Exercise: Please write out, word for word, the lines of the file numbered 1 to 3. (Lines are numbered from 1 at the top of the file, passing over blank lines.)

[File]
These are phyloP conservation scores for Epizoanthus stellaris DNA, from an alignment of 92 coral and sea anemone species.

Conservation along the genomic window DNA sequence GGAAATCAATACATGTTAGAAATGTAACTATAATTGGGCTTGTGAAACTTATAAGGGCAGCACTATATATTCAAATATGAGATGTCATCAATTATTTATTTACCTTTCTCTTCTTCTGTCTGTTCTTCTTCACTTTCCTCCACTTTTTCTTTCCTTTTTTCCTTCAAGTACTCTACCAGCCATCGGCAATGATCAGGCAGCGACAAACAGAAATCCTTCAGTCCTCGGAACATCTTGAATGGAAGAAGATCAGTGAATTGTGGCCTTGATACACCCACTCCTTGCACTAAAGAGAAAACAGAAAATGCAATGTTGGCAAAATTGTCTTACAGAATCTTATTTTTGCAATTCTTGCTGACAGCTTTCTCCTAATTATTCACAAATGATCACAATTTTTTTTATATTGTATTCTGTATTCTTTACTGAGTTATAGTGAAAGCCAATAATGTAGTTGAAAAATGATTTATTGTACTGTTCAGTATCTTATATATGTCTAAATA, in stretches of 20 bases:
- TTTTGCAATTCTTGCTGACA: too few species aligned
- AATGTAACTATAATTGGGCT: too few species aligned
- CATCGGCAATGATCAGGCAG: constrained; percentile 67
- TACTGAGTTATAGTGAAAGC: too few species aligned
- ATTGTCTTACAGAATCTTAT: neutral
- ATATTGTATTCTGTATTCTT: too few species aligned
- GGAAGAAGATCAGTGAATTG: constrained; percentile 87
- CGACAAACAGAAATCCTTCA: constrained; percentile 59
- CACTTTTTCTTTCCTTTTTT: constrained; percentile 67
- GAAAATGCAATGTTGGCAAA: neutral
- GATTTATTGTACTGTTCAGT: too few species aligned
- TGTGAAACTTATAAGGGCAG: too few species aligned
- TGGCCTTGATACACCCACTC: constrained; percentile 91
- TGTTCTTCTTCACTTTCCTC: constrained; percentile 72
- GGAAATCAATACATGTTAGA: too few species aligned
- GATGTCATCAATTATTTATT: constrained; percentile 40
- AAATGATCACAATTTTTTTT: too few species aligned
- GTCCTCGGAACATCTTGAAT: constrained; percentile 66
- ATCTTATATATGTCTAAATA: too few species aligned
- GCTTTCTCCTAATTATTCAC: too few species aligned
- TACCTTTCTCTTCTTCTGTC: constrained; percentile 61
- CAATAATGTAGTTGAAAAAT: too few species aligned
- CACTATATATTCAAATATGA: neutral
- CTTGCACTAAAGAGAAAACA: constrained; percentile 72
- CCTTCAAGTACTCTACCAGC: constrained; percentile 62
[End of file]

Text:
These are phyloP conservation scores for Epizoanthus stellaris DNA, from an alignment of 92 coral and sea anemone species.

Conservation along the genomic window DNA sequence GGAAATCAATACATGTTAGAAATGTAACTATAATTGGGCTTGTGAAACTTATAAGGGCAGCACTATATATTCAAATATGAGATGTCATCAATTATTTATTTACCTTTCTCTTCTTCTGTCTGTTCTTCTTCACTTTCCTCCACTTTTTCTTTCCTTTTTTCCTTCAAGTACTCTACCAGCCATCGGCAATGATCAGGCAGCGACAAACAGAAATCCTTCAGTCCTCGGAACATCTTGAATGGAAGAAGATCAGTGAATTGTGGCCTTGATACACCCACTCCTTGCACTAAAGAGAAAACAGAAAATGCAATGTTGGCAAAATTGTCTTACAGAATCTTATTTTTGCAATTCTTGCTGACAGCTTTCTCCTAATTATTCACAAATGATCACAATTTTTTTTATATTGTATTCTGTATTCTTTACTGAGTTATAGTGAAAGCCAATAATGTAGTTGAAAAATGATTTATTGTACTGTTCAGTATCTTATATATGTCTAAATA, in stretches of 20 bases:
- TTTTGCAATTCTTGCTGACA: too few species aligned